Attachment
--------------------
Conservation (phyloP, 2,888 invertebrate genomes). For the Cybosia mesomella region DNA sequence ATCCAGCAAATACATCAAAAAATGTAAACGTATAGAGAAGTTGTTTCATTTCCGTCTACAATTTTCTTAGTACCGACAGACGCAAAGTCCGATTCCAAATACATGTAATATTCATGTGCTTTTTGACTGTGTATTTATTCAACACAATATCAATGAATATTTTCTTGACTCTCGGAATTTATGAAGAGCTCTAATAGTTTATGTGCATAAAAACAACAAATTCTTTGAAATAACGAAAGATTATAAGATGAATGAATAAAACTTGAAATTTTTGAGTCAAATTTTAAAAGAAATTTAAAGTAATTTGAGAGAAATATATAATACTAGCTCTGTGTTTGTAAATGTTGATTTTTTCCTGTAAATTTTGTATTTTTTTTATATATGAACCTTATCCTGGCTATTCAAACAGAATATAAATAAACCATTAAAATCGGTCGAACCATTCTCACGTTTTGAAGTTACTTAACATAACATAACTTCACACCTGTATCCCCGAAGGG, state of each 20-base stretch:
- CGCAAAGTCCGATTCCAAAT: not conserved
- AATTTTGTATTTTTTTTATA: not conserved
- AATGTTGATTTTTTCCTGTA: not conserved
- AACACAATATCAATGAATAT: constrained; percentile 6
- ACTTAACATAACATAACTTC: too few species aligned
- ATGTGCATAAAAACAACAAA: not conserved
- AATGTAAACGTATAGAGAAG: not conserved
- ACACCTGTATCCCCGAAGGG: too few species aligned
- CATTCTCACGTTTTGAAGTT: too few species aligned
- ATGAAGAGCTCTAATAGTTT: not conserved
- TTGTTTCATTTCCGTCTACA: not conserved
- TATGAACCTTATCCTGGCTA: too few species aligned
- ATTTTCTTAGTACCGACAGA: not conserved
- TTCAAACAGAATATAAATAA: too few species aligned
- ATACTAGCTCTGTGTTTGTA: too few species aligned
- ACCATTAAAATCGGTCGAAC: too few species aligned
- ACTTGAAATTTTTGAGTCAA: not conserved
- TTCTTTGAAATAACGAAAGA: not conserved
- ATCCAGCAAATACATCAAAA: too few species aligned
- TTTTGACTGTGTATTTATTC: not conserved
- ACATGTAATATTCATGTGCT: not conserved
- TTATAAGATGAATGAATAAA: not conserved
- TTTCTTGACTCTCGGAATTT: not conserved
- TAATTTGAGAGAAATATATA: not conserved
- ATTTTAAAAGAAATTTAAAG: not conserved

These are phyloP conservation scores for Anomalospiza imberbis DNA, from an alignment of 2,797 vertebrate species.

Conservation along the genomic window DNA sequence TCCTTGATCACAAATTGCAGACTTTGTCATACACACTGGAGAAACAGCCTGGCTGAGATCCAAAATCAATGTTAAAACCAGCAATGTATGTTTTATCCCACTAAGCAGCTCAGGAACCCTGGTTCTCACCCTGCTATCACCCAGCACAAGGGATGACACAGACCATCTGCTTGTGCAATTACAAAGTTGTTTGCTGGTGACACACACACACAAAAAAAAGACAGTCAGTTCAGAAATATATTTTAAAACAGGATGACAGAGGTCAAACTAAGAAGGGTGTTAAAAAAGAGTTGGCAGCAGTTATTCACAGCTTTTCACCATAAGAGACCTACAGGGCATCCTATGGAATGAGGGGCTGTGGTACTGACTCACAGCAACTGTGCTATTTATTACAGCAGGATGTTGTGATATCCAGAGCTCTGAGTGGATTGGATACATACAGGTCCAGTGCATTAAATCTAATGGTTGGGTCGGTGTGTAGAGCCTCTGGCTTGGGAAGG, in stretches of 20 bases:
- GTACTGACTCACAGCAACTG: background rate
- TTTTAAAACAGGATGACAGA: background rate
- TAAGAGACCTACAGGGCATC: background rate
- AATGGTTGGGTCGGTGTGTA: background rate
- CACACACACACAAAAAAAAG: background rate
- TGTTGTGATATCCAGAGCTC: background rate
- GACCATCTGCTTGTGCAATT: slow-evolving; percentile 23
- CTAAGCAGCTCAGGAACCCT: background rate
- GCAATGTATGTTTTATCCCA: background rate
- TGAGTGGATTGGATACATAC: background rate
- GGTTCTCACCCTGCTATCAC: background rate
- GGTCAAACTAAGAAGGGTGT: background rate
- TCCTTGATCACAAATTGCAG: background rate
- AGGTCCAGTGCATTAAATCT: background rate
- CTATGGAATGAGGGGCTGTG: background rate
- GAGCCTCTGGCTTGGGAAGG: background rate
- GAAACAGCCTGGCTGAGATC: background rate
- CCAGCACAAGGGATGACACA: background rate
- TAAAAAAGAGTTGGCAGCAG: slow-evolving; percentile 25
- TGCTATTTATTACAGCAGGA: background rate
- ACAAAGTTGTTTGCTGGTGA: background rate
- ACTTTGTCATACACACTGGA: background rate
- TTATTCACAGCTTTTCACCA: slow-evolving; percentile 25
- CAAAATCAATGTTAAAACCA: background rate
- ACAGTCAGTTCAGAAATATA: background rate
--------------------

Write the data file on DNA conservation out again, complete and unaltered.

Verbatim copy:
Conservation (phyloP, 2,888 invertebrate genomes). For the Cybosia mesomella region DNA sequence ATCCAGCAAATACATCAAAAAATGTAAACGTATAGAGAAGTTGTTTCATTTCCGTCTACAATTTTCTTAGTACCGACAGACGCAAAGTCCGATTCCAAATACATGTAATATTCATGTGCTTTTTGACTGTGTATTTATTCAACACAATATCAATGAATATTTTCTTGACTCTCGGAATTTATGAAGAGCTCTAATAGTTTATGTGCATAAAAACAACAAATTCTTTGAAATAACGAAAGATTATAAGATGAATGAATAAAACTTGAAATTTTTGAGTCAAATTTTAAAAGAAATTTAAAGTAATTTGAGAGAAATATATAATACTAGCTCTGTGTTTGTAAATGTTGATTTTTTCCTGTAAATTTTGTATTTTTTTTATATATGAACCTTATCCTGGCTATTCAAACAGAATATAAATAAACCATTAAAATCGGTCGAACCATTCTCACGTTTTGAAGTTACTTAACATAACATAACTTCACACCTGTATCCCCGAAGGG, state of each 20-base stretch:
- CGCAAAGTCCGATTCCAAAT: not conserved
- AATTTTGTATTTTTTTTATA: not conserved
- AATGTTGATTTTTTCCTGTA: not conserved
- AACACAATATCAATGAATAT: constrained; percentile 6
- ACTTAACATAACATAACTTC: too few species aligned
- ATGTGCATAAAAACAACAAA: not conserved
- AATGTAAACGTATAGAGAAG: not conserved
- ACACCTGTATCCCCGAAGGG: too few species aligned
- CATTCTCACGTTTTGAAGTT: too few species aligned
- ATGAAGAGCTCTAATAGTTT: not conserved
- TTGTTTCATTTCCGTCTACA: not conserved
- TATGAACCTTATCCTGGCTA: too few species aligned
- ATTTTCTTAGTACCGACAGA: not conserved
- TTCAAACAGAATATAAATAA: too few species aligned
- ATACTAGCTCTGTGTTTGTA: too few species aligned
- ACCATTAAAATCGGTCGAAC: too few species aligned
- ACTTGAAATTTTTGAGTCAA: not conserved
- TTCTTTGAAATAACGAAAGA: not conserved
- ATCCAGCAAATACATCAAAA: too few species aligned
- TTTTGACTGTGTATTTATTC: not conserved
- ACATGTAATATTCATGTGCT: not conserved
- TTATAAGATGAATGAATAAA: not conserved
- TTTCTTGACTCTCGGAATTT: not conserved
- TAATTTGAGAGAAATATATA: not conserved
- ATTTTAAAAGAAATTTAAAG: not conserved

These are phyloP conservation scores for Anomalospiza imberbis DNA, from an alignment of 2,797 vertebrate species.

Conservation along the genomic window DNA sequence TCCTTGATCACAAATTGCAGACTTTGTCATACACACTGGAGAAACAGCCTGGCTGAGATCCAAAATCAATGTTAAAACCAGCAATGTATGTTTTATCCCACTAAGCAGCTCAGGAACCCTGGTTCTCACCCTGCTATCACCCAGCACAAGGGATGACACAGACCATCTGCTTGTGCAATTACAAAGTTGTTTGCTGGTGACACACACACACAAAAAAAAGACAGTCAGTTCAGAAATATATTTTAAAACAGGATGACAGAGGTCAAACTAAGAAGGGTGTTAAAAAAGAGTTGGCAGCAGTTATTCACAGCTTTTCACCATAAGAGACCTACAGGGCATCCTATGGAATGAGGGGCTGTGGTACTGACTCACAGCAACTGTGCTATTTATTACAGCAGGATGTTGTGATATCCAGAGCTCTGAGTGGATTGGATACATACAGGTCCAGTGCATTAAATCTAATGGTTGGGTCGGTGTGTAGAGCCTCTGGCTTGGGAAGG, in stretches of 20 bases:
- GTACTGACTCACAGCAACTG: background rate
- TTTTAAAACAGGATGACAGA: background rate
- TAAGAGACCTACAGGGCATC: background rate
- AATGGTTGGGTCGGTGTGTA: background rate
- CACACACACACAAAAAAAAG: background rate
- TGTTGTGATATCCAGAGCTC: background rate
- GACCATCTGCTTGTGCAATT: slow-evolving; percentile 23
- CTAAGCAGCTCAGGAACCCT: background rate
- GCAATGTATGTTTTATCCCA: background rate
- TGAGTGGATTGGATACATAC: background rate
- GGTTCTCACCCTGCTATCAC: background rate
- GGTCAAACTAAGAAGGGTGT: background rate
- TCCTTGATCACAAATTGCAG: background rate
- AGGTCCAGTGCATTAAATCT: background rate
- CTATGGAATGAGGGGCTGTG: background rate
- GAGCCTCTGGCTTGGGAAGG: background rate
- GAAACAGCCTGGCTGAGATC: background rate
- CCAGCACAAGGGATGACACA: background rate
- TAAAAAAGAGTTGGCAGCAG: slow-evolving; percentile 25
- TGCTATTTATTACAGCAGGA: background rate
- ACAAAGTTGTTTGCTGGTGA: background rate
- ACTTTGTCATACACACTGGA: background rate
- TTATTCACAGCTTTTCACCA: slow-evolving; percentile 25
- CAAAATCAATGTTAAAACCA: background rate
- ACAGTCAGTTCAGAAATATA: background rate